Makes me glad I don’t do drugs regularly… I’d hate to think there were a bunch of people out there laughing at my (unknown to me) stupidity.

To sleep, perchance to dream.

July 27th, 2010

I’m sitting here with my feet up (literally), and figured now’s a good time to update the ole blog. Most days, if I’m sitting down with my computer I feel like I should be doing something else. Today though, I know I should just be taking things easy. Why?

On Friday I did something I thought I’d never have to endure…I had my wisdom teeth removed. I’m sure we’ve all heard our share of horror stories about how awful an experience it is, not only in the dentist’s chair, but in the healing as well. Obviously it’s something I never hoped I’d have to do, and really never thought I’d need to do. My wisdom teeth never really bothered me, save for the few days a year when they’d move a little and I’d be a little uncomfortable. But nothing major. I used to have a great dentist, but he retired about 2 years ago, and the people who took over his office seemed less than trustworthy. I felt like they were just going to try to make me get unnecessary procedures done, so I stopped going. I was passively looking for a new dentist, but nothing urgent. Earlier this year though, I knew I needed to get Markus to see a dentist for the first time, so the search was on again. A friend of mine recommended her dentist, who is a friend of theirs. So off Markus, Clay, and I went. People, you could not find a nicer dentist, nicer staff, or nicer dental office. I know I know, everyone thinks their dentist is great, but come on. Really. You’ve got nothing on me.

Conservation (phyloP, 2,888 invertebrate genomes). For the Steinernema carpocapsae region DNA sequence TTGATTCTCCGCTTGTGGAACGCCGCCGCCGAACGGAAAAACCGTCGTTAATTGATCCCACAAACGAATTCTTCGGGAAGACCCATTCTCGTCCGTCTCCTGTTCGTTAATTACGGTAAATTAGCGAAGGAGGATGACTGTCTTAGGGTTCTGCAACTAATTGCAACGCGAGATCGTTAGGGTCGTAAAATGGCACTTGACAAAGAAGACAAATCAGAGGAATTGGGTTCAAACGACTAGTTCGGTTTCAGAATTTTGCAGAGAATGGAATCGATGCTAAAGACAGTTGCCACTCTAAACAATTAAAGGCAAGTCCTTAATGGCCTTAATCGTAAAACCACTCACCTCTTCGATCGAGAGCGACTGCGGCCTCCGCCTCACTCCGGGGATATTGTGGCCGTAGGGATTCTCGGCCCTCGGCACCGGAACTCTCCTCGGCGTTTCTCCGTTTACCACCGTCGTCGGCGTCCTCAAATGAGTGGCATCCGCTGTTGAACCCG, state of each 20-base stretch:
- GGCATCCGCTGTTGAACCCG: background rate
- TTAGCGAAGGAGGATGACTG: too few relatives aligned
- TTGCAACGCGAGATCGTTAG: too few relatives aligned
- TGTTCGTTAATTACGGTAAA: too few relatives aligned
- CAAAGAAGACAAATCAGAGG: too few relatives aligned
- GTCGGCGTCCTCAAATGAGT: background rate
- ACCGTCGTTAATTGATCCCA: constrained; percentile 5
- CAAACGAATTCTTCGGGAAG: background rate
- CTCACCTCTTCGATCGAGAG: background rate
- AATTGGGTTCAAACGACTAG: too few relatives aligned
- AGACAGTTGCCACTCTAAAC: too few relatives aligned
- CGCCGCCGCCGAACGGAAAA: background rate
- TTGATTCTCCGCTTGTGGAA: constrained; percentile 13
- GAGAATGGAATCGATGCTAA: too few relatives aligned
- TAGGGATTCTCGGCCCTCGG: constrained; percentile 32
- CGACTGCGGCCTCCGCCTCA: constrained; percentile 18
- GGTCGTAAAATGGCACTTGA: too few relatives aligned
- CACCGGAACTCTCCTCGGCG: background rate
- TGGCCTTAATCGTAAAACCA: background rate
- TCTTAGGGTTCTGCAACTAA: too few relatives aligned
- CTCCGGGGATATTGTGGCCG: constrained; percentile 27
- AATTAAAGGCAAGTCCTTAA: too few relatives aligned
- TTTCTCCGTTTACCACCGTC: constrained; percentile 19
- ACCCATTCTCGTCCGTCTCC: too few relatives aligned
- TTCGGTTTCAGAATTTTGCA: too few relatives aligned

Anyway, about the teeth. I only had 3 wisdom teeth, and none of them had actually come all the way through. I was told they never would, and as time went on they’d get more difficult to keep clean. He could almost guarantee that at some point they’d give me trouble, and it would be better to get them out now than later. The younger you are, they easier you heal. On top of that, the sedation they use cannot be given to someone who’s pregnant, so chalk up another reason to get it over and done with now. (Okay, I’m not going to get into that right now, except to say that we’re probably not done having kids.)

So Friday was the day. I had to take a drug the night before, some kind of anti-anxiety thing, and then they gave me something else when I got there to make me more relaxed and tired, and once that started kicking in, they got me in the chair with some nitrous oxide. I wasn’t sure about the whole idea of it, but I am so thankful for it now. As it started working, I remember laying there and I just started giggling. I wondered if the dental hygienist would notice (her back was turned to me) so I tried to stop, and I just giggled more…and then I must have fallen asleep. I woke up and Dr. N asked me how I was feeling. “I just had a big long dream!” He laughed, told me to try to have another one, and then I guess I fell asleep again. I woke up every now and then and would notice him working, sometimes he’d have to wake me to tell me to open wide, and I remember him pulling one tooth, and I remember seeing the needle and thread as he stitched me up… gross, right? But it didn’t seem gross, it was just like, “Oh, he’s stitching me. That’s nice.”